For most providers across the country, the need to communicate easily, seamlessly and digitally with patients is growing exponentially. To be most effective and ensure the widest reach, as providers, there are a few best practices you should be following: Educate, identify and treat broadly.
With the novel coronavirus spreading quickly across the U.S., the need for accurate information is growing just as rapidly. Providers have to communicate to all patients in a given clinic’s patient roster in order to share best practices to keep those patients healthy and address any common misconceptions.
There are four key goals when educating patients under your care:
– Clear any confusion and misinformation
– Convey the healthcare services you are offering during the outbreak
– Communicate preventive care to high-risk patients
– Educate patients who are scheduled for appointments
Clear up confusion and misinformation
As healthcare providers, we should take a proactive approach to dispelling myths and keeping patients safe. The message you send to patients should contain references and links to reliable resources and advice on prevention.
Convey extended healthcare services
If your clinic is offering special services such as a dedicated nursing line, telehealth visits, or in-person evaluations for patients who are potentially infected, it’s essential to communicate the services to patients. One idea is to set up a dedicated web page outlining your extended services and sharing a link to the page with your patients. If you are not offering any special services, you can share free services that may be available to your patients via other local organizations.
Communicate preventive care to high-risk patients
High-risk patients need to be made aware of the fact that they are at greater risk should they become infected with COVID-19 as well as the additional precautions required of them during the outbreak. Providers should identify patients with high-risk conditions and automatically send tailored messaging to each subset of patients.
Educate scheduled patients
If you currently send out appointment reminders, consider maximizing these messages to communicate more than just the time and date of appointments. During the outbreak, this can be as simple as adding a sentence and a link to information about COVID-19.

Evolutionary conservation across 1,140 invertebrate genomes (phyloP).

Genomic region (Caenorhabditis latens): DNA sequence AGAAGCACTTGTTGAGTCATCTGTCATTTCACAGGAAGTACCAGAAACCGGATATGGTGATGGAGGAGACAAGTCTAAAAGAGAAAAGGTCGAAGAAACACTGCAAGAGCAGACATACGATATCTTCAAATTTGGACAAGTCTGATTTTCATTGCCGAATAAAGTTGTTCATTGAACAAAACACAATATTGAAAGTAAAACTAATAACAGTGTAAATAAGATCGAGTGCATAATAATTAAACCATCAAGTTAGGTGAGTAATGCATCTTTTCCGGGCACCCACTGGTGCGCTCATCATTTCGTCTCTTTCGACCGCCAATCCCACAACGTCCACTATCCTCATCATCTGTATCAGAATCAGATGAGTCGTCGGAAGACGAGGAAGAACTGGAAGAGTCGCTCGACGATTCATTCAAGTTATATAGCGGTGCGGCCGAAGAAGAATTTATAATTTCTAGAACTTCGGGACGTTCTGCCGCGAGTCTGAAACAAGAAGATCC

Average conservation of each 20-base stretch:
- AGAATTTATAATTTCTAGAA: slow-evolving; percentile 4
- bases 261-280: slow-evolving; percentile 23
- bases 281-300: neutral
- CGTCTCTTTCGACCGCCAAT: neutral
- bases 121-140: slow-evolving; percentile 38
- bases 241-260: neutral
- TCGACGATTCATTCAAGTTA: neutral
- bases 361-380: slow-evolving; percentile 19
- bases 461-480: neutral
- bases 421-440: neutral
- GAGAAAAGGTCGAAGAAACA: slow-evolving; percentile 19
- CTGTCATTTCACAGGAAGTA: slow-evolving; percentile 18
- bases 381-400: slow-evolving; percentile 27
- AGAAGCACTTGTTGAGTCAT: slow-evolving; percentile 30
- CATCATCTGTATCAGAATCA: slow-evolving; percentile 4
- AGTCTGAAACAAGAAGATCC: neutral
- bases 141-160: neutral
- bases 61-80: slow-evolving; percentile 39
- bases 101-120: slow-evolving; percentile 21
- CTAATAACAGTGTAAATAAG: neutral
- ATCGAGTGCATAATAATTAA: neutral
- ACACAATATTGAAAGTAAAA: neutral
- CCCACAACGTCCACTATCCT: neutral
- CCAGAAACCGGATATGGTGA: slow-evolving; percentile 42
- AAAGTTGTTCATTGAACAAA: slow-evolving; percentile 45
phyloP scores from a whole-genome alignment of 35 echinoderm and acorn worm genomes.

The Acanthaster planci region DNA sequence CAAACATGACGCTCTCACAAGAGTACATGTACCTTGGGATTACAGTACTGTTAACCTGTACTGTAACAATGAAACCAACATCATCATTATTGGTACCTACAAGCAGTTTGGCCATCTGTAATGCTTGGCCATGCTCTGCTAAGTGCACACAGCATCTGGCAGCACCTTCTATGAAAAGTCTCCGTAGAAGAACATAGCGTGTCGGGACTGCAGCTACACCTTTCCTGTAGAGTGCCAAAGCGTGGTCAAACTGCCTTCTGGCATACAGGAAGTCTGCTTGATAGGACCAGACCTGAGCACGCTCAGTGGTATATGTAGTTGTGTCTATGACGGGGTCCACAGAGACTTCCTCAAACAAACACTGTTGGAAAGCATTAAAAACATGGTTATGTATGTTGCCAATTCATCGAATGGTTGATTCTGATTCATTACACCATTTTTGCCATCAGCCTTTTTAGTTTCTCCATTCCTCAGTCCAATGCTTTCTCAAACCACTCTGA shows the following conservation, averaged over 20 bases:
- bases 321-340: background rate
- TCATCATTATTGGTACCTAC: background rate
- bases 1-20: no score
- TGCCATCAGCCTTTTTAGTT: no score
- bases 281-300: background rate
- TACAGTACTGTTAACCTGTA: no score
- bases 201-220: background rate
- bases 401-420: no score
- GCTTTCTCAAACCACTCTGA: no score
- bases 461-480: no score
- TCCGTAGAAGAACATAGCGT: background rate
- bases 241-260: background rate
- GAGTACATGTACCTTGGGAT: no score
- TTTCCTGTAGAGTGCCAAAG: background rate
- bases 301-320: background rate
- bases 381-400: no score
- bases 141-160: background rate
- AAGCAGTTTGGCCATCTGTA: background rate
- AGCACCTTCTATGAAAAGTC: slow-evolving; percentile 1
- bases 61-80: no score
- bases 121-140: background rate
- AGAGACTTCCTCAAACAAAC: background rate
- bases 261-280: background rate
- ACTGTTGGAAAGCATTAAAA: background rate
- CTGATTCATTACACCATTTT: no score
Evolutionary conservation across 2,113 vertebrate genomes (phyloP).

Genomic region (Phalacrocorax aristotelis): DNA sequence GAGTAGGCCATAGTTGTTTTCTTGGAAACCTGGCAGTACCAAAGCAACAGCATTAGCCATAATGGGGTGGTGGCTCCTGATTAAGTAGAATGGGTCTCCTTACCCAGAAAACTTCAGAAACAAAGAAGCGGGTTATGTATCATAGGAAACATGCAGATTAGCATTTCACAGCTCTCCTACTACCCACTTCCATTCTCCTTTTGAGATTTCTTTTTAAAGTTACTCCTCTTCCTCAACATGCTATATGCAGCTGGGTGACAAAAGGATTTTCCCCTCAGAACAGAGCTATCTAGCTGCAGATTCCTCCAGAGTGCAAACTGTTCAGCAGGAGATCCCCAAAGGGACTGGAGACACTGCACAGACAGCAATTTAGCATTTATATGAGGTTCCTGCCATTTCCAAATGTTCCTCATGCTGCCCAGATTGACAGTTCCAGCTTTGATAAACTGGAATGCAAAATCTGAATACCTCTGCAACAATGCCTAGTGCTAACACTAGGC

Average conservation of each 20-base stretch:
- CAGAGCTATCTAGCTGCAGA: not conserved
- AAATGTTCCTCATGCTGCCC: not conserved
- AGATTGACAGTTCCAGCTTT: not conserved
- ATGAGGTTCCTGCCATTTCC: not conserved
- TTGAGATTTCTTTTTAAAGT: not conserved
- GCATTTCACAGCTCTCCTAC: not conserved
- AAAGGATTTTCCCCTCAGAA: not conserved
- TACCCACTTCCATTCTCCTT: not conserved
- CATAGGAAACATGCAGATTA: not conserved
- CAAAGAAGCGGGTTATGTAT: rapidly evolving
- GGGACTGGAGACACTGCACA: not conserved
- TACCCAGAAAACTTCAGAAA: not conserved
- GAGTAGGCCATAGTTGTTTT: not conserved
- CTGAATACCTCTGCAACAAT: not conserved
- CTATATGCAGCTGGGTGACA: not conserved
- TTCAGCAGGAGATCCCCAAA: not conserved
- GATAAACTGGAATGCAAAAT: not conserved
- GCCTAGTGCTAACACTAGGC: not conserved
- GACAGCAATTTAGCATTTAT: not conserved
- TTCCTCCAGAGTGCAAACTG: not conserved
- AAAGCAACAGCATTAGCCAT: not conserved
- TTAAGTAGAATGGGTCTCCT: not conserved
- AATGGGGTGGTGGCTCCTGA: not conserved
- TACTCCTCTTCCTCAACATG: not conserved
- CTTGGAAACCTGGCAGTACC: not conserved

Taking a proactive approach to identifying patients who may be infected with COVID-19 is essential, as this is the most effective way to slow the spread of COVID-19. Screening recommendations include General screening, targeted screening, screening of scheduled patients, screening of patients being scheduled.
If you are located in an area where infection rates are higher, such as Washington, California or New York (as of March 16, 2020), it is prudent to cast a wide net and screen all of your patients. If you are in a region where the outbreak is still limited, you can screen your high-risk patients for developing complications, such as those with chronic conditions, immunocompromised, and anyone age 60 or older.
By adding a sentence to appointment reminders for already-scheduled patients, you can reduce the unnecessary spread of infection. To minimize incoming phone calls from patients, you can digitize the screening process for those patients by providing them a link to an online survey with screener questions.
Patients with a lab-confirmed diagnosis of COVID-19 not requiring hospitalization need to be quarantined. However, keeping a close eye on these patients can be a challenge. To aid in coordinating care, clinics should use a telehealth solution (at Luma Health, our clients can leverage our partnership with Cisco WebEx) that allows patients to reach out via SMS when they have questions, need prescriptions, or have worsening symptoms that require next-level care.
Ideally, you want a solution that allows staff to quickly address questions that arise from patients, even if they do not have an active infection. A mobile-first approach streamlines communication and makes it easy for patients to respond and get the care they need quickly, without overwhelming your staff.
For example, automate regular check-ins with patients and ask them questions to determine whether symptoms are progressing. Using this approach to engage with quarantined patients can help prevent unnecessary hospitalizations while ensuring patients who need acute care are triaged quickly. Patient questionnaires can be automatically shared with patients over text messaging, with their responses automatically sorted and prioritized, and the responses requiring attention tagged for clinic staff to triage.
This is a trying time for all healthcare professionals – from clinical staff to administrators, to providers, to admin staff, and beyond. Simple, effective patient communication can help manage your patients’ fears while ensuring they can seamlessly access care.
About Dr. Tashfeen Ekram
Tashfeen Ekram, MD, is the co-founder and chief medical officer of Luma Health. He is also a practicing radiologist at the Redwood Radiology Group, specializing in chest imaging. In his role as Chief Medical Officer, Dr. Ekram serves as a strategic customer contact to ensure the company’s patient relationship management system delivers optimal clinical workflows and meets the goals of Luma Health’s customers.